Development[edit]

Initial development began in November 2008 when Urban Squall met in San Diego for their annual meeting, 2008's theme was 'a game in a week'. The team consisted of designer and programmer Andrew Pellerano, programmer Panayoti Haritatos, graphic designer Tim Wendorf and musician Nick Esposito. The developers hired two adjoining hotel rooms and opened the connecting door, allowing them to concentrate solely on creating the game over a period of five days, resulting in a demo. Pellerano spent further weeks updating the game during his spare time after which it was released to the public.[5] During the weeks between the initial demo version and the game's release, Wendorf playtested the game and provided feedback on the number of souls needed to allow special abilities to be activated. The music track was created one night when Pellerano met Esposito in the latter's studio, during which Pellerano also voiced the sound effects resulting from Cuties being killed.[5]

Bloody Fun Day's theme was inspired by the short story Everything Can Be Beaten by Jhonen Vasquez.[5] The story centres on a monster called It, who spends his life in the confines of a single room, waiting in front of a chute that kittens slide down. He crushes the kittens with a hammer. One day It decides to leave the room, and encounters a world full of 'cute' animals. It responds by crushing the creatures, the only thing he is capable of doing.[5]

Reception[edit]

Bloody Fun Day received a positive response from video game critics. Psychotronic, reviewer for Jay is Games, called it "an exceptionally well-crafted and deep game"[3] and "refreshingly original",[3] saying the developer "gets more interesting with every new title".[3] Kotaku Australia's David Wildgoose stated the game is "rather addictive".[6] Vue Weekly writer Darren Zenko stated that the game is addictive, finding himself playing for more than 8 hours in a day.[4] Psychotronic disliked the lack of variety in levels, due to only one island shape being available and no enemies being present. He also highlighted the lack of special effects when using the reapers' abilities, since Cuties all die using the same animation regardless of whether they are killed with a reaper's scythe or a special ability. Despite this, Psychotronic praised the game's special abilities in terms of balance and interest, stating that the "three different families of powers support each other, making it feel like your efforts in one area can always be redirected to another."[3]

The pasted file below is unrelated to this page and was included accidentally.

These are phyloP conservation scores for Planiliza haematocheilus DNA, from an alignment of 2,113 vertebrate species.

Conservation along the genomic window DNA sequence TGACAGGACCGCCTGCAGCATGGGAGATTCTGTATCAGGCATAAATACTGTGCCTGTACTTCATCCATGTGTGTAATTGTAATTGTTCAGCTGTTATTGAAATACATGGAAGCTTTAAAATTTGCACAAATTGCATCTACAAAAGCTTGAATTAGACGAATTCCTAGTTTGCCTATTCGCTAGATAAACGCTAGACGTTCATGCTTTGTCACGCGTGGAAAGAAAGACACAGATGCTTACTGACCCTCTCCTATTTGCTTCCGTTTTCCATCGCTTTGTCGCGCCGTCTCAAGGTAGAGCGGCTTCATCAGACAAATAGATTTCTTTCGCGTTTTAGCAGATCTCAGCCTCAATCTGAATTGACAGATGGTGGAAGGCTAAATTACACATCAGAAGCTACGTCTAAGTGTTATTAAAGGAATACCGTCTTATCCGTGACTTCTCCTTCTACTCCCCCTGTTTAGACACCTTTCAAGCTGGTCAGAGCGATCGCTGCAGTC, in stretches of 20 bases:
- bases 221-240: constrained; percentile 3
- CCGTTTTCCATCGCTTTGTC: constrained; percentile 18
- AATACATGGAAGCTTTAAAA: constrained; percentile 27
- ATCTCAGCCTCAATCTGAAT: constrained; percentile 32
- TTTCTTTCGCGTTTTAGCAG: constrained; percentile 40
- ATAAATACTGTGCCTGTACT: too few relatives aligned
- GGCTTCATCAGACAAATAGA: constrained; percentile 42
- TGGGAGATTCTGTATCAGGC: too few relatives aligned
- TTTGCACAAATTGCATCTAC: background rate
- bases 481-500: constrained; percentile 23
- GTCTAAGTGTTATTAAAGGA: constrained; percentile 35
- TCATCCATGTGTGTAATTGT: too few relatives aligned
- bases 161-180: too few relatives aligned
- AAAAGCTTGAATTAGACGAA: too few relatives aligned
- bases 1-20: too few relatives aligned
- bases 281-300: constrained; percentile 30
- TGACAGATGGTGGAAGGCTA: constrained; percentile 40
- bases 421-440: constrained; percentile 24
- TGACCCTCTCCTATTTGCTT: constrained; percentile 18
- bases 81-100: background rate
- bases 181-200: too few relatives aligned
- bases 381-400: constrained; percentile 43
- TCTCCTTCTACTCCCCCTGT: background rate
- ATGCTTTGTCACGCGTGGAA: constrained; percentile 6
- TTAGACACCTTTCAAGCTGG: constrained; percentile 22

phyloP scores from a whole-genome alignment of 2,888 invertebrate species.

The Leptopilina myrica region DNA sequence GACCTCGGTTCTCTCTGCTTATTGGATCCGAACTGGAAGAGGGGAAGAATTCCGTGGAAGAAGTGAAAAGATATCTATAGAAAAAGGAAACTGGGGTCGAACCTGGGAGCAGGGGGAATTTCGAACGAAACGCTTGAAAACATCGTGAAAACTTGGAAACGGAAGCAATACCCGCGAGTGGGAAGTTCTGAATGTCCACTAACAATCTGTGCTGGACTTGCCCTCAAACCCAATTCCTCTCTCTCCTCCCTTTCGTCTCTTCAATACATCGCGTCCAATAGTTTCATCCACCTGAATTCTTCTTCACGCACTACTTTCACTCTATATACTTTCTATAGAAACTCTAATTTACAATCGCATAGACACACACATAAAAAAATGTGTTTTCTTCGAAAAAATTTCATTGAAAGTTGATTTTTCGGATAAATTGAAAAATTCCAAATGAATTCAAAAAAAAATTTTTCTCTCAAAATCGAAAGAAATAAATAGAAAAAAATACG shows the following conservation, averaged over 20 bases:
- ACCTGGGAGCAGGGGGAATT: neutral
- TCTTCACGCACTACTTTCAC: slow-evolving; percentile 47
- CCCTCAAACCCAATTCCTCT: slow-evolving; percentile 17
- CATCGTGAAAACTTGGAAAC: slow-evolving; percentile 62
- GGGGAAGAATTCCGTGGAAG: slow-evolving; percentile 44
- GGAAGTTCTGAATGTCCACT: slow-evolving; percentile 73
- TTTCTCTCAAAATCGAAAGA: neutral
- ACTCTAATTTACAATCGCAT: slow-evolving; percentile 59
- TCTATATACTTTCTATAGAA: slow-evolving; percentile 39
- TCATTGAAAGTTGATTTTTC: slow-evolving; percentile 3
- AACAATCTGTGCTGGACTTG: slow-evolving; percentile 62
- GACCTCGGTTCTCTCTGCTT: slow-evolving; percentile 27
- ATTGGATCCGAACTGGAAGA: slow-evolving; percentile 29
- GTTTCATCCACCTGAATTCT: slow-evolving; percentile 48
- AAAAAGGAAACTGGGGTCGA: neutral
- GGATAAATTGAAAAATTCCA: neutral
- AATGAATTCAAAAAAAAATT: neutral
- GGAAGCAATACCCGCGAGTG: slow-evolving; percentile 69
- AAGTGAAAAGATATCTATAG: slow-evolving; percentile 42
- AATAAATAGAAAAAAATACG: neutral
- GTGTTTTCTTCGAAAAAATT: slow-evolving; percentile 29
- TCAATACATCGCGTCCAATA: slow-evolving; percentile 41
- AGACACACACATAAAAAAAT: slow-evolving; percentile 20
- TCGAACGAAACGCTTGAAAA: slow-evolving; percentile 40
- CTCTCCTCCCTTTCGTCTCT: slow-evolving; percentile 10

Wired writer Nate Ralph found that "Bloody Fun Day might not feature a deep or even logical narrative, but it's got style in spades, bolstered by simple, fun game mechanics."[2] He added that the increased amount of turns needed to hatch eggs "can lead to some delightfully irritating close shaves."[2] IndieGames.com writer Michael Rose agreed, stating "The game mechanics work really well and it's a very nice concept."[1] Anthony Carboni, a former co-host of Attack of the Show! and current presenter of online video game review show Bytejacker, was also positive. In his review he said "It's a lot of fun and easy to pick up, but as levels progress things do get pretty intense."[7] Zenko stated the game embodied three virtues; "simple, hot and deep".[4] These virtues were required in games published by Electronic Arts, which had been outlined to Zenko in a letter from Electronic Arts' founder Trip Hawkins after Zenko had written to Hawkins as a teenager.[4] During play Zenko's reaper almost died due to a lack of red souls, but he managed to reverse the situation and fill the life bar; "even after all these years of gaming, that rush still does its neurochemical work".[4]

References[edit]

  1. ^ a b Rose, Michael (2009-03-12). "Browser Game Pick: Bloody Fun Day (Urbansquall)". IndieGames.com. Retrieved 2009-03-20. 
  2. ^ a b c d e Ralph, Nate (2009-03-19). "Browser Game: Bloody Fun Day, For The Sadist-Tactician". Wired. Retrieved 2009-03-20. 
  3. ^ a b c d e f g h i Psychotronic (2009-03-12). "Bloody Fun Day". Jay is Games. Retrieved 2009-03-20. 
  4. ^ a b c d e Zenko, Darren (2009-03-26). "Infinite Lives: Simple, hot and deep". Vue Weekly. Retrieved 2009-04-16. 
  5. ^ a b c d Pellerano, Andrew (2009-03-13). "Bloody Fun Day". YAY! it's Andrew!. Retrieved 2009-03-20. 
  6. ^ Wildgoose, David (2009-04-03). "Flash Fridays: Bloody Fun Day". Kotaku Australia. Archived from the original on 2009-04-05. Retrieved 2009-04-16. 
  7. ^ Carboni, Anthony (2009-03-20). "028 - Gradius Rebirth". Bytejacker. Retrieved 2009-03-25.